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Following Precedents

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Two years ago, an oil spill in an offshore field of oil major British Petroleum (BP) triggered a much-debated retrospective tax amendment in the US. A move similar to what India's finance minister Pranab Mukherjee announced in the Union Budget recently.

The reason for the US tax amendment was simple. BP, in order to reduce its tax liability, had earmarked huge expenses ($32 billion) towards oil spill-related clean-up exercises. This was permitted under US law but it would have cost the US $10 billion (Rs 53,700 crore) in tax revenue. "The Closing Oil Spill Tax Loopholes Act, 2010 retrospectively denied deduction for payment made for any claim for damages (or payment made in settlement of such a claim)," explains Manoj Kumar, managing partner of corporate law advisory firm Hammurabi & Solomon.

The US move had been a matter of debate in that country. An even more vigorous debate followed Lok Sabha's approval of a retrospective amendment to the Indian Income Tax Act, 1961, allowing the government to tax overseas deals involving domestic assets. Telecom major Vodafone was seen to be the immediate target of this amendment. The company had just secured a favourable Supreme Court Order in a tax dispute involving a capital gains tax demand of Rs 11,000 crore against the central government. The retrospective amendment was seen as a move to nullify this and to make Vodafone pay the capital gains tax related to its acquisition of Hutchison's stake in Hutchison-Essar for $11.2 billion (Rs 60,000 crore) in 2007. Since the entire transaction had happened in the Cayman Islands, the government had lost its due share of revenue.

Taking into account the tax demand, penalty and the interest, the amount sought by the government from Vodafone was Rs 20,300 crore, almost double the original demand. Global precedents had strengthened the government's resolve to legislate "retrospective tax amendments". It's not just the US; there are other examples too, including Australia, China and Britain. China introduced a general anti-avoidance law in 2008 to enforce anti-avoidance where a special purpose vehicle lacking any commercial or business purpose was set up.Britain has introduced retrospective tax amendments 11 times since 1945, the most recent one coming in April 2012.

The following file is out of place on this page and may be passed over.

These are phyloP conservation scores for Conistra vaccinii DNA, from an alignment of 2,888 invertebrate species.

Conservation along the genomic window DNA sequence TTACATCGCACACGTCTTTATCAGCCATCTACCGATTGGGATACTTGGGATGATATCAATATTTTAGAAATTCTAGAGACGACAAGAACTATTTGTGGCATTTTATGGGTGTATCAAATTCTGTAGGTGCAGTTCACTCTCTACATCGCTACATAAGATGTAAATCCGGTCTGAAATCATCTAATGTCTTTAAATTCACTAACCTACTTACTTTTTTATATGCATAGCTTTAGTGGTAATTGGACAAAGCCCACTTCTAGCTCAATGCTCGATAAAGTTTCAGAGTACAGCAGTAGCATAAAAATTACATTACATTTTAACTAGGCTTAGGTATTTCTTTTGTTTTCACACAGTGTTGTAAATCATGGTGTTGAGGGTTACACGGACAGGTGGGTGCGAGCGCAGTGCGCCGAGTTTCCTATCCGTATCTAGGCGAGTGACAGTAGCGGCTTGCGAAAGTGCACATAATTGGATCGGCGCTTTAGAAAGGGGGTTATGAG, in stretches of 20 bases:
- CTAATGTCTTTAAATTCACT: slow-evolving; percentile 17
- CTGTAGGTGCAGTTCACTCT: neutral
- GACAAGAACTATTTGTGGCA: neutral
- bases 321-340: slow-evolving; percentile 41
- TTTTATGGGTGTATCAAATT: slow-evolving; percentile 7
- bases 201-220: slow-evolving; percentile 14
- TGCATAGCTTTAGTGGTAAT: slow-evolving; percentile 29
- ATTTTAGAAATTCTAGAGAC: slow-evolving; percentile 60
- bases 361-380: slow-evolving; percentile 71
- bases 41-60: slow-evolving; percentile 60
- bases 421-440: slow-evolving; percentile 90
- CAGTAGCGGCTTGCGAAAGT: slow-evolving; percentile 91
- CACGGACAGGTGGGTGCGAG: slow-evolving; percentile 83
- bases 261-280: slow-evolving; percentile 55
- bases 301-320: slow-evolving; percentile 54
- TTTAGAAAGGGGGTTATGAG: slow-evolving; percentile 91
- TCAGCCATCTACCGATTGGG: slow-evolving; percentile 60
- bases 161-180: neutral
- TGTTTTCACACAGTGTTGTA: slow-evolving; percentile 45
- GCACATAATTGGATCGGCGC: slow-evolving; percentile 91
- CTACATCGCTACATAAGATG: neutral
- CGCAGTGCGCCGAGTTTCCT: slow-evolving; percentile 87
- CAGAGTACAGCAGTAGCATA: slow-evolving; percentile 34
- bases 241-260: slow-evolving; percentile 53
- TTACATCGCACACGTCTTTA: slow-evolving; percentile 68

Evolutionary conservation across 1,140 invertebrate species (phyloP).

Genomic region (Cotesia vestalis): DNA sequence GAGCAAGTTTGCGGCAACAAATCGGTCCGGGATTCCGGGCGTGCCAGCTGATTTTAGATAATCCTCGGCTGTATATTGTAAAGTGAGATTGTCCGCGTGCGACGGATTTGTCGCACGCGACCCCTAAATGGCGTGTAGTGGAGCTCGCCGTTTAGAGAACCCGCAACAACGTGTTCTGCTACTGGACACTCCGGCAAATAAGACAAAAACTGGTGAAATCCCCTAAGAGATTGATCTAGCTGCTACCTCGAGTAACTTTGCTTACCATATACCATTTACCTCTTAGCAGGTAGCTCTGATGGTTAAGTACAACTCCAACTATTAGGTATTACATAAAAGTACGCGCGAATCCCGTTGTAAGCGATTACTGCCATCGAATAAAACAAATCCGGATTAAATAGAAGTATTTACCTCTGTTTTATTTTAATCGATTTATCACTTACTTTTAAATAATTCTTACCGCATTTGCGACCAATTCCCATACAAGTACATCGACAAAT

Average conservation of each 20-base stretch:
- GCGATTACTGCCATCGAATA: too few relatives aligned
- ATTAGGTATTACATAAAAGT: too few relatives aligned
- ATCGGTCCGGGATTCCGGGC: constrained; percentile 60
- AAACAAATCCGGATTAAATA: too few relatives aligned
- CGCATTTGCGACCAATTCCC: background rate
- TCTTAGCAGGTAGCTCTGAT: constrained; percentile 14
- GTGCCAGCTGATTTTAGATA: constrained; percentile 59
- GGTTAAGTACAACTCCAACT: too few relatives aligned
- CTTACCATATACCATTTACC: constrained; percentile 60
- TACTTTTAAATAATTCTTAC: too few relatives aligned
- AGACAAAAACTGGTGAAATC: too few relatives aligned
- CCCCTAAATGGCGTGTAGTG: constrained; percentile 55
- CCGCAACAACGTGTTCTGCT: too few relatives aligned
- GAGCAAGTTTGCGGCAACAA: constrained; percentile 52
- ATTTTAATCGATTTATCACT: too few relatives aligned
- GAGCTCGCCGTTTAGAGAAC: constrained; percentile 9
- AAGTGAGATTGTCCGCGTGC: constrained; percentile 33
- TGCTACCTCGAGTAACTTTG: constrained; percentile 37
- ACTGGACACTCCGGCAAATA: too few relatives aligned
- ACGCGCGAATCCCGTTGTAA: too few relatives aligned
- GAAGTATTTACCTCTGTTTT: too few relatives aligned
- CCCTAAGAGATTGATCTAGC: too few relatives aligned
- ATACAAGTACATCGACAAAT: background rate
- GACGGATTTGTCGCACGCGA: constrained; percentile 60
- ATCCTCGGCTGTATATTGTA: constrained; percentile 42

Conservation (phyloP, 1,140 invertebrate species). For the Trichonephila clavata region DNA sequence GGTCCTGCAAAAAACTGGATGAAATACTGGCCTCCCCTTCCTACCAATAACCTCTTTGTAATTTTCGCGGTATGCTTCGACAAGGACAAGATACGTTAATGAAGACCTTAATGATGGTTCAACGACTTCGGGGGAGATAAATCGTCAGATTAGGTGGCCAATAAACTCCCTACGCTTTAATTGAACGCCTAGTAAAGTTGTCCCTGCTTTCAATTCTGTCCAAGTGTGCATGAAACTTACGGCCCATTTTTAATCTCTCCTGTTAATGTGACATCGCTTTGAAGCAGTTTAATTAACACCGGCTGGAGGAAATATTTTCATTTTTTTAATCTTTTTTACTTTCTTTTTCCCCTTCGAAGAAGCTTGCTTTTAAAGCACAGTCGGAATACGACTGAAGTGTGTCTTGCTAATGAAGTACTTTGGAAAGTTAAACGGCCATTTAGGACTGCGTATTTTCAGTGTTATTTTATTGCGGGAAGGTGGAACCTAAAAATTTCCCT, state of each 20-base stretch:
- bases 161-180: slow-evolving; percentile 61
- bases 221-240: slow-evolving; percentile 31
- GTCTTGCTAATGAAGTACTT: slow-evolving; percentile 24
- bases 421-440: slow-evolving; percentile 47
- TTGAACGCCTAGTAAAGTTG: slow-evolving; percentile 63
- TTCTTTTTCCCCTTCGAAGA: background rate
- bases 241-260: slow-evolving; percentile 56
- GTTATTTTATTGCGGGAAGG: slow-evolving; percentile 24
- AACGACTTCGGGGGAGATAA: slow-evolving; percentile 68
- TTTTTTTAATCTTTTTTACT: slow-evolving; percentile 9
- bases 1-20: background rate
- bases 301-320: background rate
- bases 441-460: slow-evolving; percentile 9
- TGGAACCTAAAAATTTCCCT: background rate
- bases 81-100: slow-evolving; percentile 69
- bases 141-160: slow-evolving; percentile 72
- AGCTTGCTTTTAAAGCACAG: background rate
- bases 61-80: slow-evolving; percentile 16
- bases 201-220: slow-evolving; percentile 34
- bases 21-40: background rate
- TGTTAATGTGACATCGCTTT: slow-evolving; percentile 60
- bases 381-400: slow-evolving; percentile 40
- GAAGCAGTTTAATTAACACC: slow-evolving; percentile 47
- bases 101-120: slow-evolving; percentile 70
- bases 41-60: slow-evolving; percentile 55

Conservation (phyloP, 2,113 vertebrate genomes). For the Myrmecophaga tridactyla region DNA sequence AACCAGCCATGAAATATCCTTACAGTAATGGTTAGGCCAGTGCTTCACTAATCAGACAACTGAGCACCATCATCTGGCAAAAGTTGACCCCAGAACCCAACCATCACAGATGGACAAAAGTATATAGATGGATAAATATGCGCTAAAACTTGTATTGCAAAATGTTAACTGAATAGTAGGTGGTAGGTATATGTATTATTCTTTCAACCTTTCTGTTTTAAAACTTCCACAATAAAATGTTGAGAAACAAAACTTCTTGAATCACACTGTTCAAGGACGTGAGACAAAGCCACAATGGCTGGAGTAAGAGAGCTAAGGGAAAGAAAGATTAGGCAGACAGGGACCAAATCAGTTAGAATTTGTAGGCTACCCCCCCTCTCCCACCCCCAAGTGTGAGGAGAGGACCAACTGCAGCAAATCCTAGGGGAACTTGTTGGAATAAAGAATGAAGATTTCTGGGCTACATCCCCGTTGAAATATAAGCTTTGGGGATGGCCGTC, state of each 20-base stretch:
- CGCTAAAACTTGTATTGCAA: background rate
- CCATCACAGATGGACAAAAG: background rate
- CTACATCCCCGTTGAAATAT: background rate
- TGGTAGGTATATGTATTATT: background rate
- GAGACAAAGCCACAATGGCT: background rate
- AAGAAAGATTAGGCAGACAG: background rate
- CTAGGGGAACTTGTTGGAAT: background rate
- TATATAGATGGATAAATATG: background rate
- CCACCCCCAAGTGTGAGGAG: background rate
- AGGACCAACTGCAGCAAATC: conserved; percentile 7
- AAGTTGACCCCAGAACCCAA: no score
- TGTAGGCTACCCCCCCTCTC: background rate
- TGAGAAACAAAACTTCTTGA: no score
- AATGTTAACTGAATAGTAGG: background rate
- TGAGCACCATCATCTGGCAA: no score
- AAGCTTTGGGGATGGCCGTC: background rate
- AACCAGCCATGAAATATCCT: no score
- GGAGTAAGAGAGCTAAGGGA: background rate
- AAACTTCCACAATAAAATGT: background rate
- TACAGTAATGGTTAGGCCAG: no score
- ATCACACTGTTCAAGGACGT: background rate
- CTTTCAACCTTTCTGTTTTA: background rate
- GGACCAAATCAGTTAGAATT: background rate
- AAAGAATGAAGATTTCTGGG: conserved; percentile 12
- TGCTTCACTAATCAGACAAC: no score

$10


billion was saved intax revenues by the US via a retrospective amendment





International tax experts, however, feel that the similarity between the international cases and the Indian tax amendment is limited to its "retrospective" nature only. "These (retrospective amendments) are not commonplace. Typically, when you do this, you need to consider the context. The impact of such amendment on business should be explained to the industry and its views should be considered," says Rahul Garg, executive director at Pricewaterhouse-Coopers India.

According to Garg, the Indian amendment is unique because it was meant to override the ruling of the country's apex court. "A 22-year-old law was (retrospectively) amended in Britian, but that was because the law was not clear. How many retrospective amendments were carried out to reverse the judgement of the highest court of the country? In China it was not done for this purpose", he explains.

Mukherjee has, however, asserted that Parliament reserves the right to amend laws. "There cannot be a situation that somebody will make money on an asset located in India and will not pay tax either in India or to the country of its origin…because of making some arrangements through certain tax haven areas through a complicated setting up of a series of subsidiaries and having huge capital gains on the assets located in India," he said. Irrespective of Vodafone's protest, the government seems to be moving ahead with its plans.

(This story was published in Businessworld Issue Dated 28-05-2012)